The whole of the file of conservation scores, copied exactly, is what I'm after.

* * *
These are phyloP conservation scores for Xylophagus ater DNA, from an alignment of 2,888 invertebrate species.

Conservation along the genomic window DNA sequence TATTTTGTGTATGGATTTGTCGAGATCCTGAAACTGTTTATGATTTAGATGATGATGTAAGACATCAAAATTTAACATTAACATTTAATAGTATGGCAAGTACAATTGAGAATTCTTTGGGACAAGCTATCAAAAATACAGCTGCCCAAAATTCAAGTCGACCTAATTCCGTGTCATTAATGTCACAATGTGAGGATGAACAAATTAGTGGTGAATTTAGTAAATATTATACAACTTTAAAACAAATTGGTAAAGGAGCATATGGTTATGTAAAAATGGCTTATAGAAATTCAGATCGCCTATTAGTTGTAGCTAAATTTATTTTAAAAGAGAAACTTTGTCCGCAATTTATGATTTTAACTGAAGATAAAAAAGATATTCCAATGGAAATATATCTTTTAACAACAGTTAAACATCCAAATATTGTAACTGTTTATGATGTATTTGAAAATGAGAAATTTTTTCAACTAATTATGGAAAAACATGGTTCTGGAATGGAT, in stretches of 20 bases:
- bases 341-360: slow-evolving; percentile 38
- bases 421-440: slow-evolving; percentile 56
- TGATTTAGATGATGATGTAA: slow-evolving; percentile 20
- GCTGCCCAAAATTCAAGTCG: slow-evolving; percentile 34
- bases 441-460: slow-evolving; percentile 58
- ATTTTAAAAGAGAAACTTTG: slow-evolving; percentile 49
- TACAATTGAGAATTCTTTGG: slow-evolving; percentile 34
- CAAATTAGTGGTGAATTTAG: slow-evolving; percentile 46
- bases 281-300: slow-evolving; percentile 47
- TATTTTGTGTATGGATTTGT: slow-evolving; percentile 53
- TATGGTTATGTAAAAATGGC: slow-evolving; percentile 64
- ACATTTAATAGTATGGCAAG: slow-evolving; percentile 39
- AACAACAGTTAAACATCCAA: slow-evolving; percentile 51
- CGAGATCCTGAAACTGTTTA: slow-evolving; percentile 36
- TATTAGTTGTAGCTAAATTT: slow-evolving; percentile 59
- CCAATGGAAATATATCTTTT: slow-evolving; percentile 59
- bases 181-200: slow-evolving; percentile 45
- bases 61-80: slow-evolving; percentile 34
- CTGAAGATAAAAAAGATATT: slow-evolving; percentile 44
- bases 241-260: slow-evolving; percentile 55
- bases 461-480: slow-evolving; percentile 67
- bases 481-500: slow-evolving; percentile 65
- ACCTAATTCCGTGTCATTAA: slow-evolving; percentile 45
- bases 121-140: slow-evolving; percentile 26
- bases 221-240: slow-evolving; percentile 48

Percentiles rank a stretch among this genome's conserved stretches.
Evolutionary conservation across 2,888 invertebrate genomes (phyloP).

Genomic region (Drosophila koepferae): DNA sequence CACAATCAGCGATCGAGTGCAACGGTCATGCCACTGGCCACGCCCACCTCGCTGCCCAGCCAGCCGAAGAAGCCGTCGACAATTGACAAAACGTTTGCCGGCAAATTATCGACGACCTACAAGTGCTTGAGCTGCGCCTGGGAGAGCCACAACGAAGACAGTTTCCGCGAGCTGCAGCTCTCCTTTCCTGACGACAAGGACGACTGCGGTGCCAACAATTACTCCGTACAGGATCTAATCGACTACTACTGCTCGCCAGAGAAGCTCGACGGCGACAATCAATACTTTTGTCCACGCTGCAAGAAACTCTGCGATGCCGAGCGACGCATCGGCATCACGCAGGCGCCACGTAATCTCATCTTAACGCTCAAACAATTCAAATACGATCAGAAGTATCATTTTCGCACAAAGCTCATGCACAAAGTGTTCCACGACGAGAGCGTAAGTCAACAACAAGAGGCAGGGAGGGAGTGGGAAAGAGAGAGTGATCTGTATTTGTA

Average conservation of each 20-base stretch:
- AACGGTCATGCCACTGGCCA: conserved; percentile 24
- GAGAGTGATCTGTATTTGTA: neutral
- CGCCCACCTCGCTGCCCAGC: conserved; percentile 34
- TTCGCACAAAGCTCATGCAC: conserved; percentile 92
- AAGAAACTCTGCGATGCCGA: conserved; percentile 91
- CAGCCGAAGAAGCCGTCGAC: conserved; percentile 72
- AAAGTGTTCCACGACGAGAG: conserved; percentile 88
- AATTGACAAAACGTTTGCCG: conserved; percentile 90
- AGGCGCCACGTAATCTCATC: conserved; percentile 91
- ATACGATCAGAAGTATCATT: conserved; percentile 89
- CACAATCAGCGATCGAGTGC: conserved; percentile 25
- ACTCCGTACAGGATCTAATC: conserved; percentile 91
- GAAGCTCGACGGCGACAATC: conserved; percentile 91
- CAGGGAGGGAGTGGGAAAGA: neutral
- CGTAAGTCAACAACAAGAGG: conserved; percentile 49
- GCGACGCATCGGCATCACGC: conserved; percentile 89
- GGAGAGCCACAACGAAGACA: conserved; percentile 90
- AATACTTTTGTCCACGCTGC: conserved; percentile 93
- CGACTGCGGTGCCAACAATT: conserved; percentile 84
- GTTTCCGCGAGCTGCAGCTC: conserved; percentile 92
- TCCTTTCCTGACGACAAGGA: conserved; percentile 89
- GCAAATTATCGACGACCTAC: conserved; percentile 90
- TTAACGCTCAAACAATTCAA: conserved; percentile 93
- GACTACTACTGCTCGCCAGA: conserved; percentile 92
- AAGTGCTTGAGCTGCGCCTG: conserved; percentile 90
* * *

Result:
These are phyloP conservation scores for Xylophagus ater DNA, from an alignment of 2,888 invertebrate species.

Conservation along the genomic window DNA sequence TATTTTGTGTATGGATTTGTCGAGATCCTGAAACTGTTTATGATTTAGATGATGATGTAAGACATCAAAATTTAACATTAACATTTAATAGTATGGCAAGTACAATTGAGAATTCTTTGGGACAAGCTATCAAAAATACAGCTGCCCAAAATTCAAGTCGACCTAATTCCGTGTCATTAATGTCACAATGTGAGGATGAACAAATTAGTGGTGAATTTAGTAAATATTATACAACTTTAAAACAAATTGGTAAAGGAGCATATGGTTATGTAAAAATGGCTTATAGAAATTCAGATCGCCTATTAGTTGTAGCTAAATTTATTTTAAAAGAGAAACTTTGTCCGCAATTTATGATTTTAACTGAAGATAAAAAAGATATTCCAATGGAAATATATCTTTTAACAACAGTTAAACATCCAAATATTGTAACTGTTTATGATGTATTTGAAAATGAGAAATTTTTTCAACTAATTATGGAAAAACATGGTTCTGGAATGGAT, in stretches of 20 bases:
- bases 341-360: slow-evolving; percentile 38
- bases 421-440: slow-evolving; percentile 56
- TGATTTAGATGATGATGTAA: slow-evolving; percentile 20
- GCTGCCCAAAATTCAAGTCG: slow-evolving; percentile 34
- bases 441-460: slow-evolving; percentile 58
- ATTTTAAAAGAGAAACTTTG: slow-evolving; percentile 49
- TACAATTGAGAATTCTTTGG: slow-evolving; percentile 34
- CAAATTAGTGGTGAATTTAG: slow-evolving; percentile 46
- bases 281-300: slow-evolving; percentile 47
- TATTTTGTGTATGGATTTGT: slow-evolving; percentile 53
- TATGGTTATGTAAAAATGGC: slow-evolving; percentile 64
- ACATTTAATAGTATGGCAAG: slow-evolving; percentile 39
- AACAACAGTTAAACATCCAA: slow-evolving; percentile 51
- CGAGATCCTGAAACTGTTTA: slow-evolving; percentile 36
- TATTAGTTGTAGCTAAATTT: slow-evolving; percentile 59
- CCAATGGAAATATATCTTTT: slow-evolving; percentile 59
- bases 181-200: slow-evolving; percentile 45
- bases 61-80: slow-evolving; percentile 34
- CTGAAGATAAAAAAGATATT: slow-evolving; percentile 44
- bases 241-260: slow-evolving; percentile 55
- bases 461-480: slow-evolving; percentile 67
- bases 481-500: slow-evolving; percentile 65
- ACCTAATTCCGTGTCATTAA: slow-evolving; percentile 45
- bases 121-140: slow-evolving; percentile 26
- bases 221-240: slow-evolving; percentile 48

Percentiles rank a stretch among this genome's conserved stretches.
Evolutionary conservation across 2,888 invertebrate genomes (phyloP).

Genomic region (Drosophila koepferae): DNA sequence CACAATCAGCGATCGAGTGCAACGGTCATGCCACTGGCCACGCCCACCTCGCTGCCCAGCCAGCCGAAGAAGCCGTCGACAATTGACAAAACGTTTGCCGGCAAATTATCGACGACCTACAAGTGCTTGAGCTGCGCCTGGGAGAGCCACAACGAAGACAGTTTCCGCGAGCTGCAGCTCTCCTTTCCTGACGACAAGGACGACTGCGGTGCCAACAATTACTCCGTACAGGATCTAATCGACTACTACTGCTCGCCAGAGAAGCTCGACGGCGACAATCAATACTTTTGTCCACGCTGCAAGAAACTCTGCGATGCCGAGCGACGCATCGGCATCACGCAGGCGCCACGTAATCTCATCTTAACGCTCAAACAATTCAAATACGATCAGAAGTATCATTTTCGCACAAAGCTCATGCACAAAGTGTTCCACGACGAGAGCGTAAGTCAACAACAAGAGGCAGGGAGGGAGTGGGAAAGAGAGAGTGATCTGTATTTGTA

Average conservation of each 20-base stretch:
- AACGGTCATGCCACTGGCCA: conserved; percentile 24
- GAGAGTGATCTGTATTTGTA: neutral
- CGCCCACCTCGCTGCCCAGC: conserved; percentile 34
- TTCGCACAAAGCTCATGCAC: conserved; percentile 92
- AAGAAACTCTGCGATGCCGA: conserved; percentile 91
- CAGCCGAAGAAGCCGTCGAC: conserved; percentile 72
- AAAGTGTTCCACGACGAGAG: conserved; percentile 88
- AATTGACAAAACGTTTGCCG: conserved; percentile 90
- AGGCGCCACGTAATCTCATC: conserved; percentile 91
- ATACGATCAGAAGTATCATT: conserved; percentile 89
- CACAATCAGCGATCGAGTGC: conserved; percentile 25
- ACTCCGTACAGGATCTAATC: conserved; percentile 91
- GAAGCTCGACGGCGACAATC: conserved; percentile 91
- CAGGGAGGGAGTGGGAAAGA: neutral
- CGTAAGTCAACAACAAGAGG: conserved; percentile 49
- GCGACGCATCGGCATCACGC: conserved; percentile 89
- GGAGAGCCACAACGAAGACA: conserved; percentile 90
- AATACTTTTGTCCACGCTGC: conserved; percentile 93
- CGACTGCGGTGCCAACAATT: conserved; percentile 84
- GTTTCCGCGAGCTGCAGCTC: conserved; percentile 92
- TCCTTTCCTGACGACAAGGA: conserved; percentile 89
- GCAAATTATCGACGACCTAC: conserved; percentile 90
- TTAACGCTCAAACAATTCAA: conserved; percentile 93
- GACTACTACTGCTCGCCAGA: conserved; percentile 92
- AAGTGCTTGAGCTGCGCCTG: conserved; percentile 90